Place

Mammoth Cave Baptist Church & Cemetery

a white, one-story building in a forest
The outside of the Mammoth Cave Baptist Church

NPS Photo / Deb Spillman

Quick Facts

Information Kiosk/Bulletin Board

With the nearest town 10 or more miles from the local community, the Mammoth Cave Baptist Church was used not only for religious purposes but also served as a place for social gatherings.  The church was established in 1827 and served as the site of weddings, funerals, baptisms, town meetings and as a school for the youth.  Even after Mammoth Cave became a national park in 1941, the church was still regularly used by the local community as a meeting place until the 1970’s. The church was built for the white residents of the community and is the only physical representative of the once thriving Mammoth Cave/Flint Ridge rural communities. There was also a Mammoth Cave Colored Baptist Church, but the location is unknown currently.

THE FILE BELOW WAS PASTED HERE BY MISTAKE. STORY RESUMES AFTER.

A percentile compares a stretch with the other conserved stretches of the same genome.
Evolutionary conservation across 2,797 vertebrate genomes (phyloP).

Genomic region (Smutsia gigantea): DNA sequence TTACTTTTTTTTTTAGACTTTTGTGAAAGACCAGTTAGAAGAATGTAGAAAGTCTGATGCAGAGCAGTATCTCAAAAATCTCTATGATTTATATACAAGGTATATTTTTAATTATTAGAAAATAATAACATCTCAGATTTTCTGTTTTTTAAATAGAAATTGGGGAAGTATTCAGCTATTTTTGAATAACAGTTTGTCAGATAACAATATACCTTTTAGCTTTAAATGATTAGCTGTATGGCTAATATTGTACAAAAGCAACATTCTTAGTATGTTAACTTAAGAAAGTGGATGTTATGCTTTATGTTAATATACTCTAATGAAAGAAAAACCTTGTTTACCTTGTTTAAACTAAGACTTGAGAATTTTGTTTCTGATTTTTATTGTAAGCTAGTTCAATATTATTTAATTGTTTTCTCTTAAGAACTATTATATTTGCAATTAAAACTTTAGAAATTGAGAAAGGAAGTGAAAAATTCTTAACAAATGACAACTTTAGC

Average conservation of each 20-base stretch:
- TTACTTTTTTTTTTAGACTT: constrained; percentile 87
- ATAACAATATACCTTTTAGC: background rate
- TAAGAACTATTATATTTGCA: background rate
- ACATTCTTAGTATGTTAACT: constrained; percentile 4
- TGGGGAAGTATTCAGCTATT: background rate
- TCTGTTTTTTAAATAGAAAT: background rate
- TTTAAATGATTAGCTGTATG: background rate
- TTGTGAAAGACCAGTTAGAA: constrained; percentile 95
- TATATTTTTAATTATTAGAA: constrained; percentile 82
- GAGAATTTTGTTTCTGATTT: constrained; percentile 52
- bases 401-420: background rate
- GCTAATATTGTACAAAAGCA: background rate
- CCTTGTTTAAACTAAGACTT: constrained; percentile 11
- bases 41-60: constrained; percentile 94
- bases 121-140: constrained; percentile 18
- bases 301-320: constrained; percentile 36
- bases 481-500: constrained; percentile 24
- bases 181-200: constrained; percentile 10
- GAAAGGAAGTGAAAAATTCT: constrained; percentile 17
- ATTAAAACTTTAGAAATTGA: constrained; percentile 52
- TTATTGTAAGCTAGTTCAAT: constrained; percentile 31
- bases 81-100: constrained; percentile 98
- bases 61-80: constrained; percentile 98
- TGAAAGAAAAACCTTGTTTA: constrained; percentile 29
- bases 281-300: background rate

The current structure was constructed in 1927 after the original building was destroyed by a tornado. It is included on the National Register of Historic Places. Members of the congregation as well as descendants of the families from days gone by still use the church on occasion for weddings, funerals, or special services.  Next to the church is the Mammoth Cave Baptist Church Cemetery where many of the Mammoth Cave/Flint Ridge residents are buried including Floyd Collins, a local resident and famous cave explorer from the 1920’s. 

Mammoth Cave National Park

Last updated: November 7, 2021